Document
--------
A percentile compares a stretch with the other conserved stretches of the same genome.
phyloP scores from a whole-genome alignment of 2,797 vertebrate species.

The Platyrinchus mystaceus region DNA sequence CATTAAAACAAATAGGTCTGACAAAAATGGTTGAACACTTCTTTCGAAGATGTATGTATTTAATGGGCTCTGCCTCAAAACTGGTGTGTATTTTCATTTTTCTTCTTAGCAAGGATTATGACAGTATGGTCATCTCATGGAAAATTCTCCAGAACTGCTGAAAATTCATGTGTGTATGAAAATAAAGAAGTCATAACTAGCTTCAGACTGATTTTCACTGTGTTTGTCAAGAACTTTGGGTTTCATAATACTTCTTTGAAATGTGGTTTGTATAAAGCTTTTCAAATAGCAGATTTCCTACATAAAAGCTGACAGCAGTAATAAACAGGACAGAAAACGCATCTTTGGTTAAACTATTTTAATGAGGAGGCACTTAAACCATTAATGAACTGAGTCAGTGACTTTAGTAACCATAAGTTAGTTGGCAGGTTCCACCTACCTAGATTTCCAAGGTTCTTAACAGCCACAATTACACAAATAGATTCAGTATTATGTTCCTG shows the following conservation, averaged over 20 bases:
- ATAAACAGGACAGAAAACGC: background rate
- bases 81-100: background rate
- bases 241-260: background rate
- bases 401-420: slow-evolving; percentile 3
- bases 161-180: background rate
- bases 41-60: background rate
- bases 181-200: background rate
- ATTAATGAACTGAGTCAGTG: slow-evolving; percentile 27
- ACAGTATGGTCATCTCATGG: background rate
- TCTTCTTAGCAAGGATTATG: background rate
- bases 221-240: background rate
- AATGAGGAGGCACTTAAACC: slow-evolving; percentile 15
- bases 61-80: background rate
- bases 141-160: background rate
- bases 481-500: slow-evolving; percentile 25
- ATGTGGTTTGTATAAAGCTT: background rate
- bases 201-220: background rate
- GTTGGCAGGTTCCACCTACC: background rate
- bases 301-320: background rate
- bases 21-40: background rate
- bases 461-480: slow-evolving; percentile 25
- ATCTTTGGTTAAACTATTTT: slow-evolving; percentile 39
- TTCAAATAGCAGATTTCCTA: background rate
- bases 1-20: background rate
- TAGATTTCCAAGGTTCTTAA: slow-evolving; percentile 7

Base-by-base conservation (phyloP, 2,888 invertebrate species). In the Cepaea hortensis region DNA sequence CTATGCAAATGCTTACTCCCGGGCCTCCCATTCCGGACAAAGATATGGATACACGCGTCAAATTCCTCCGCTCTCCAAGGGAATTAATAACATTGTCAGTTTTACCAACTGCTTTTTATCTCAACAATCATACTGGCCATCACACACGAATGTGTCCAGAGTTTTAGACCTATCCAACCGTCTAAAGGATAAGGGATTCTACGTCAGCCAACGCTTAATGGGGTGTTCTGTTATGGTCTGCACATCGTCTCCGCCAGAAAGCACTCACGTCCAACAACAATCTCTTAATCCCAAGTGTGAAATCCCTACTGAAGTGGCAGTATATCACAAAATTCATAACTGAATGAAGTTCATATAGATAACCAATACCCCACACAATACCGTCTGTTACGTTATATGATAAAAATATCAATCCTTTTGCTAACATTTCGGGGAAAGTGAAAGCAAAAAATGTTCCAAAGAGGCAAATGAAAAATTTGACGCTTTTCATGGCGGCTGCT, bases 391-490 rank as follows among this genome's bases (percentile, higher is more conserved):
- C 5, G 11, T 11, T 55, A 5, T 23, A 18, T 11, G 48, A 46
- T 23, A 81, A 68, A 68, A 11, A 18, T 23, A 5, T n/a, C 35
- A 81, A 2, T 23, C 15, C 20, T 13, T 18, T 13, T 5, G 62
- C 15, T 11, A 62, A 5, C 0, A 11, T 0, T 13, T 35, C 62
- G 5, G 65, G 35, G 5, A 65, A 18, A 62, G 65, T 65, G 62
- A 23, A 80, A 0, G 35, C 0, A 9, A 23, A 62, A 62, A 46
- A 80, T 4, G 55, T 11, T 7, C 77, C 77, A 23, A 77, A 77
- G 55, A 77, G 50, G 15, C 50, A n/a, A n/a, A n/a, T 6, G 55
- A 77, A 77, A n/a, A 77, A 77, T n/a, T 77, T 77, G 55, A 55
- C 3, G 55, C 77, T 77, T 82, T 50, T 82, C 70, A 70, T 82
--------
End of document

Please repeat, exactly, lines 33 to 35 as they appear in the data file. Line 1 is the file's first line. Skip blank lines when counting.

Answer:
- C 15, T 11, A 62, A 5, C 0, A 11, T 0, T 13, T 35, C 62
- G 5, G 65, G 35, G 5, A 65, A 18, A 62, G 65, T 65, G 62
- A 23, A 80, A 0, G 35, C 0, A 9, A 23, A 62, A 62, A 46